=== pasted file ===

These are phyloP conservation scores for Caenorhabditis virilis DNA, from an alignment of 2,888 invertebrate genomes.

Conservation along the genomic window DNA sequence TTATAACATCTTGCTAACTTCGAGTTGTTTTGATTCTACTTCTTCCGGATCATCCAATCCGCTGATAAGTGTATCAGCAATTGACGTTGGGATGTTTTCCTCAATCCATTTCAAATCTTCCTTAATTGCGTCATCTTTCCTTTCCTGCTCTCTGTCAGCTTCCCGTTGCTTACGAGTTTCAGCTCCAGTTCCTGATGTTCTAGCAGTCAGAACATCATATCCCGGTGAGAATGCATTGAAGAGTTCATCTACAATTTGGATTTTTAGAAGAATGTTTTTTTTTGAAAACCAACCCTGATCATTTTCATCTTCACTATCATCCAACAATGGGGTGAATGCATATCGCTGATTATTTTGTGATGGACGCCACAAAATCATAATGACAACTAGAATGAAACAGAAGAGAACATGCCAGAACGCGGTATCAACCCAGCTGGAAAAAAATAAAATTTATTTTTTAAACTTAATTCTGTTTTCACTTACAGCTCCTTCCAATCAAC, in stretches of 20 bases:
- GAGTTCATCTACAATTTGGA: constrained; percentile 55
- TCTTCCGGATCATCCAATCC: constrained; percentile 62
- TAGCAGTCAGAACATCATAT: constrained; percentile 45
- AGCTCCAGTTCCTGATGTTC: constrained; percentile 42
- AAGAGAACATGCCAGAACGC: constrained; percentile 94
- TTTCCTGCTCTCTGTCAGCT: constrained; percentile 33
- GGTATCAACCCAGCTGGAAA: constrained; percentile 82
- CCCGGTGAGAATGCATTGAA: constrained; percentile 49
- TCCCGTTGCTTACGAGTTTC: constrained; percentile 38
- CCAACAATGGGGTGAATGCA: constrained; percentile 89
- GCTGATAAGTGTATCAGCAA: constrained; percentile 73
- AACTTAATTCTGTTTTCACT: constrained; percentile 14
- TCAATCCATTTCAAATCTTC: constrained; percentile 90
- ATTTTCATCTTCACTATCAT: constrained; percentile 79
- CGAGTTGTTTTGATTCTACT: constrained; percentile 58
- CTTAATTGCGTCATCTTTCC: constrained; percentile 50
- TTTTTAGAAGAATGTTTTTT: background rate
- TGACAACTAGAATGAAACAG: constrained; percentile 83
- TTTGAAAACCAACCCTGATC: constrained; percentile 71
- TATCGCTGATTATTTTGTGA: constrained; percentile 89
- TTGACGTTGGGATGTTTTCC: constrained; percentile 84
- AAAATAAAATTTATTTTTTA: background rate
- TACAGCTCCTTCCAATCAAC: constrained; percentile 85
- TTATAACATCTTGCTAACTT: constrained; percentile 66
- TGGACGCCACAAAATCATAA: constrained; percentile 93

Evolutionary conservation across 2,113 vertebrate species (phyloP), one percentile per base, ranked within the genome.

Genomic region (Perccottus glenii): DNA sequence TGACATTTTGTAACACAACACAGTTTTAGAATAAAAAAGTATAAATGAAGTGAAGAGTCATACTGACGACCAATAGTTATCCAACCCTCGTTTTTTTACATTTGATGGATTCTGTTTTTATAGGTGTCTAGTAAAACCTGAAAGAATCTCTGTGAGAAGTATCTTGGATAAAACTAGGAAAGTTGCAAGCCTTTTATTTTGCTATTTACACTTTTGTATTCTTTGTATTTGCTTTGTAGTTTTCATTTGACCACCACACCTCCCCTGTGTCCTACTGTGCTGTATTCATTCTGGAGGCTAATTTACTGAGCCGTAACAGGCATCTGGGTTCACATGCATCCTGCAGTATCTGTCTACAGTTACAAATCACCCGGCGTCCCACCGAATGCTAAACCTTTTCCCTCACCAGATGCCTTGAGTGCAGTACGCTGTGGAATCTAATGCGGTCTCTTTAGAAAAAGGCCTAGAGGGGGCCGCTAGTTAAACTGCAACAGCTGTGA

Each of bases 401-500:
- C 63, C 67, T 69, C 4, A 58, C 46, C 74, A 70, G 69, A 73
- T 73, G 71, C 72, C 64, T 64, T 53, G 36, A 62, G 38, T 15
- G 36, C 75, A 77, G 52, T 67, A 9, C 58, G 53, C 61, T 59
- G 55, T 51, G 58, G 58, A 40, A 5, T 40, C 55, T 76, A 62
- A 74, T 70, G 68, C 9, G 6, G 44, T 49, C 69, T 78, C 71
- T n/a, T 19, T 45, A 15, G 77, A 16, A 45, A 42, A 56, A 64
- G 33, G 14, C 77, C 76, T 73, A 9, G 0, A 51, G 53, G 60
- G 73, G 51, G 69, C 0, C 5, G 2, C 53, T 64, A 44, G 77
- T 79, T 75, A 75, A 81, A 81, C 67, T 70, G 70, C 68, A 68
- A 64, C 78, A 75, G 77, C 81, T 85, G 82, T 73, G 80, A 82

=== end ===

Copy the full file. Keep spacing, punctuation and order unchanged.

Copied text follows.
These are phyloP conservation scores for Caenorhabditis virilis DNA, from an alignment of 2,888 invertebrate genomes.

Conservation along the genomic window DNA sequence TTATAACATCTTGCTAACTTCGAGTTGTTTTGATTCTACTTCTTCCGGATCATCCAATCCGCTGATAAGTGTATCAGCAATTGACGTTGGGATGTTTTCCTCAATCCATTTCAAATCTTCCTTAATTGCGTCATCTTTCCTTTCCTGCTCTCTGTCAGCTTCCCGTTGCTTACGAGTTTCAGCTCCAGTTCCTGATGTTCTAGCAGTCAGAACATCATATCCCGGTGAGAATGCATTGAAGAGTTCATCTACAATTTGGATTTTTAGAAGAATGTTTTTTTTTGAAAACCAACCCTGATCATTTTCATCTTCACTATCATCCAACAATGGGGTGAATGCATATCGCTGATTATTTTGTGATGGACGCCACAAAATCATAATGACAACTAGAATGAAACAGAAGAGAACATGCCAGAACGCGGTATCAACCCAGCTGGAAAAAAATAAAATTTATTTTTTAAACTTAATTCTGTTTTCACTTACAGCTCCTTCCAATCAAC, in stretches of 20 bases:
- GAGTTCATCTACAATTTGGA: constrained; percentile 55
- TCTTCCGGATCATCCAATCC: constrained; percentile 62
- TAGCAGTCAGAACATCATAT: constrained; percentile 45
- AGCTCCAGTTCCTGATGTTC: constrained; percentile 42
- AAGAGAACATGCCAGAACGC: constrained; percentile 94
- TTTCCTGCTCTCTGTCAGCT: constrained; percentile 33
- GGTATCAACCCAGCTGGAAA: constrained; percentile 82
- CCCGGTGAGAATGCATTGAA: constrained; percentile 49
- TCCCGTTGCTTACGAGTTTC: constrained; percentile 38
- CCAACAATGGGGTGAATGCA: constrained; percentile 89
- GCTGATAAGTGTATCAGCAA: constrained; percentile 73
- AACTTAATTCTGTTTTCACT: constrained; percentile 14
- TCAATCCATTTCAAATCTTC: constrained; percentile 90
- ATTTTCATCTTCACTATCAT: constrained; percentile 79
- CGAGTTGTTTTGATTCTACT: constrained; percentile 58
- CTTAATTGCGTCATCTTTCC: constrained; percentile 50
- TTTTTAGAAGAATGTTTTTT: background rate
- TGACAACTAGAATGAAACAG: constrained; percentile 83
- TTTGAAAACCAACCCTGATC: constrained; percentile 71
- TATCGCTGATTATTTTGTGA: constrained; percentile 89
- TTGACGTTGGGATGTTTTCC: constrained; percentile 84
- AAAATAAAATTTATTTTTTA: background rate
- TACAGCTCCTTCCAATCAAC: constrained; percentile 85
- TTATAACATCTTGCTAACTT: constrained; percentile 66
- TGGACGCCACAAAATCATAA: constrained; percentile 93

Evolutionary conservation across 2,113 vertebrate species (phyloP), one percentile per base, ranked within the genome.

Genomic region (Perccottus glenii): DNA sequence TGACATTTTGTAACACAACACAGTTTTAGAATAAAAAAGTATAAATGAAGTGAAGAGTCATACTGACGACCAATAGTTATCCAACCCTCGTTTTTTTACATTTGATGGATTCTGTTTTTATAGGTGTCTAGTAAAACCTGAAAGAATCTCTGTGAGAAGTATCTTGGATAAAACTAGGAAAGTTGCAAGCCTTTTATTTTGCTATTTACACTTTTGTATTCTTTGTATTTGCTTTGTAGTTTTCATTTGACCACCACACCTCCCCTGTGTCCTACTGTGCTGTATTCATTCTGGAGGCTAATTTACTGAGCCGTAACAGGCATCTGGGTTCACATGCATCCTGCAGTATCTGTCTACAGTTACAAATCACCCGGCGTCCCACCGAATGCTAAACCTTTTCCCTCACCAGATGCCTTGAGTGCAGTACGCTGTGGAATCTAATGCGGTCTCTTTAGAAAAAGGCCTAGAGGGGGCCGCTAGTTAAACTGCAACAGCTGTGA

Each of bases 401-500:
- C 63, C 67, T 69, C 4, A 58, C 46, C 74, A 70, G 69, A 73
- T 73, G 71, C 72, C 64, T 64, T 53, G 36, A 62, G 38, T 15
- G 36, C 75, A 77, G 52, T 67, A 9, C 58, G 53, C 61, T 59
- G 55, T 51, G 58, G 58, A 40, A 5, T 40, C 55, T 76, A 62
- A 74, T 70, G 68, C 9, G 6, G 44, T 49, C 69, T 78, C 71
- T n/a, T 19, T 45, A 15, G 77, A 16, A 45, A 42, A 56, A 64
- G 33, G 14, C 77, C 76, T 73, A 9, G 0, A 51, G 53, G 60
- G 73, G 51, G 69, C 0, C 5, G 2, C 53, T 64, A 44, G 77
- T 79, T 75, A 75, A 81, A 81, C 67, T 70, G 70, C 68, A 68
- A 64, C 78, A 75, G 77, C 81, T 85, G 82, T 73, G 80, A 82